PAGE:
Invest and Trade Profitably with Jon Johnson

What is a double bottom pattern?

August 30, 2000

The classic double bottom pattern is one that typically forms in choppy markets. It is a quickly-developed pattern at its best, and can result in explosive breakouts. It is an exciting pattern because of the extreme price swings and the speed at which it can sometimes form. The description of the pattern fits its name. The bottom shows a double dip as opposed to that of a cup with handle. In the latter pattern the cup shows a gradual descent and ascent from the bottom (hence “cup”). In the double bottom, however, the base is characterized by two price drops that form the appearance of the letter “w”. This wild-looking action serves the purpose of weeding (or more appropriately, scaring) out uncommitted holders of the stock. A handle can form on this pattern just as with a cup with handle as things calm down and the price moves laterally, then the pattern can break out on strong volume as buyers suddenly want the stock and the only holders left demand more money for it. Breakout!

Some other characteristics are that we like to see the middle of the pattern (the “hump”) peak at a price lower than the start of the base, i.e., when it starts to fall to form the first leg lower. Preferably, the second dip down just slightly undercuts the first, which is what tends to scare out most of the remaining buyers, and sometimes the stock will just roar out of the pattern at this point without even forming a handle. A double bottom should also develop over a relatively shorter length of time, showing a narrow and steep pattern rather than a wide and smooth pattern like a cup with handle, which we usually like to see develop over a couple of months or longer. Narrow and steep tends to fuel a more explosive breakout because the action spells more fear and capitulation. This, however, is not always the case as there are some lazy double bottoms that look like two cups stuck together (e.g., GLFD). Thus, don’t discount a double bottom simply because it does not have sharp points that make the bottoms of the ‘W.’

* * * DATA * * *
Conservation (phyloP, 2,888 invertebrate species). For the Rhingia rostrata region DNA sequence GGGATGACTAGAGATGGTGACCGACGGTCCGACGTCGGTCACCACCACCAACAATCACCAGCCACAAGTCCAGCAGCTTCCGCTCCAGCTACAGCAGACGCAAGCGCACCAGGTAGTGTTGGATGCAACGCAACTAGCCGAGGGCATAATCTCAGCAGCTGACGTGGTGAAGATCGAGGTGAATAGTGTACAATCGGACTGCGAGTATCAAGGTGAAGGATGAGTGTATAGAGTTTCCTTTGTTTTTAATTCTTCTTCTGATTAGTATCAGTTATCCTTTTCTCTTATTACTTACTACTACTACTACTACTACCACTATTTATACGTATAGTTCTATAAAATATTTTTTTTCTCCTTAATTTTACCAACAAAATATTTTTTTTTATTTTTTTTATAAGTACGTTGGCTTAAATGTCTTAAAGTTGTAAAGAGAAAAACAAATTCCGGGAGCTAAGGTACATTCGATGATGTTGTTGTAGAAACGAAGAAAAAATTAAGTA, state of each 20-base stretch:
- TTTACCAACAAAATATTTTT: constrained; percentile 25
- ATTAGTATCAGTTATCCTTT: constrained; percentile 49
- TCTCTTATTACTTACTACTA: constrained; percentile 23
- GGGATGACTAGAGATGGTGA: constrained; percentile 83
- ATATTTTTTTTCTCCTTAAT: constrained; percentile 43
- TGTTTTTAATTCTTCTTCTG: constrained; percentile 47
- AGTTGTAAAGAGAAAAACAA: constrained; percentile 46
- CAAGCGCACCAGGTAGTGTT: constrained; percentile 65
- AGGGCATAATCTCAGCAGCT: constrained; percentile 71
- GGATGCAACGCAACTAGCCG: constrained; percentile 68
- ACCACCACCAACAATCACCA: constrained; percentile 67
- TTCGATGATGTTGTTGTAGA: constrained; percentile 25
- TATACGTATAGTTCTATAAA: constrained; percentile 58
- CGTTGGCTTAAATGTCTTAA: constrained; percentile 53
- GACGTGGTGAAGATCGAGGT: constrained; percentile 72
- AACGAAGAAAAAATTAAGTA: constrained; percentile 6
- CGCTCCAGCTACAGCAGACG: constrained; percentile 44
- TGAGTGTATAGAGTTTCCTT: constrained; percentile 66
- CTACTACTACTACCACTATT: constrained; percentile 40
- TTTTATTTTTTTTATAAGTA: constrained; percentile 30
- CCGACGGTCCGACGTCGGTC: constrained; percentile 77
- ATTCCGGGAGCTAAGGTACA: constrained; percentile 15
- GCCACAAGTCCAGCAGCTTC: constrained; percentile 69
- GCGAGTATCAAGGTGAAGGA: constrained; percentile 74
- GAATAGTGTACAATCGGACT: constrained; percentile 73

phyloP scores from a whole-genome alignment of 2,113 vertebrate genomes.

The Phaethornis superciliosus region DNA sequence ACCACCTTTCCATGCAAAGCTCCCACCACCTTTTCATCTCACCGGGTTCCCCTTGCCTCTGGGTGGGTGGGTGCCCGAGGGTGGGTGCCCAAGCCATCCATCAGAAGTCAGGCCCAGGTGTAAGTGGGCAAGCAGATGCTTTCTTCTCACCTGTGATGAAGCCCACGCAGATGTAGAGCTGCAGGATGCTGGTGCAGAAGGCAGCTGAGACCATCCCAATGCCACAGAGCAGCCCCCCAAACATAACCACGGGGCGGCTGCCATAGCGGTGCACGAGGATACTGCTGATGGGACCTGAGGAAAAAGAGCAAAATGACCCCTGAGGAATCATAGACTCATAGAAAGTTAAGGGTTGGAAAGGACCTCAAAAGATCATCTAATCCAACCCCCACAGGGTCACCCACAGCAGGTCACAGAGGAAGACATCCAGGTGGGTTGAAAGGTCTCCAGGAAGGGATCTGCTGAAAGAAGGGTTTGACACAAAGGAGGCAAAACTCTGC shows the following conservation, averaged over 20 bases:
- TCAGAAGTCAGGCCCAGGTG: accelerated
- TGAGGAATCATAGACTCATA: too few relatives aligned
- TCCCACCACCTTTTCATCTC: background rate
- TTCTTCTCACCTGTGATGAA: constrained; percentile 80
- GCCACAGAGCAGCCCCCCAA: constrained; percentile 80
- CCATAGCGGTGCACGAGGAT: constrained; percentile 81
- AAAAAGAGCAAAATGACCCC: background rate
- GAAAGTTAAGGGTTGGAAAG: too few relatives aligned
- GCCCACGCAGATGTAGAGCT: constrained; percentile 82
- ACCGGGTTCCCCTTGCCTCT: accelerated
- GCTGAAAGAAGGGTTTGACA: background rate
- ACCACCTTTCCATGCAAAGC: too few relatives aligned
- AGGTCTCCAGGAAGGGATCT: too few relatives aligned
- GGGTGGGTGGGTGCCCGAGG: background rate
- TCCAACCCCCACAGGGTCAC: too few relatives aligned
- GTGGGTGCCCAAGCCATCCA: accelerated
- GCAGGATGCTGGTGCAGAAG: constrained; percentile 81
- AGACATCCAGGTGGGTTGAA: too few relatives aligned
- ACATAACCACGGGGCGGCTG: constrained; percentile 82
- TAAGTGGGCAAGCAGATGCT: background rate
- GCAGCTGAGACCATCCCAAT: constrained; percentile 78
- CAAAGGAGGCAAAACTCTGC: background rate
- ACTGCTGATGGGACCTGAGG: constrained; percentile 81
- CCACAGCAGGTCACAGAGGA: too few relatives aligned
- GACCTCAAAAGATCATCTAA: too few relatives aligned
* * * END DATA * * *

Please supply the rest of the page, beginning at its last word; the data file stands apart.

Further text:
A double bottom breakout point will be plotted the same as with a cup with handle, if the double bottom shows a handle itself: just over the high in the handle, which is usually formed near the middle peak of the “w” (a.k.a., the ‘hump’). It there isn’t a handle, we like a buy point just over the middle “hump” in the “w”.

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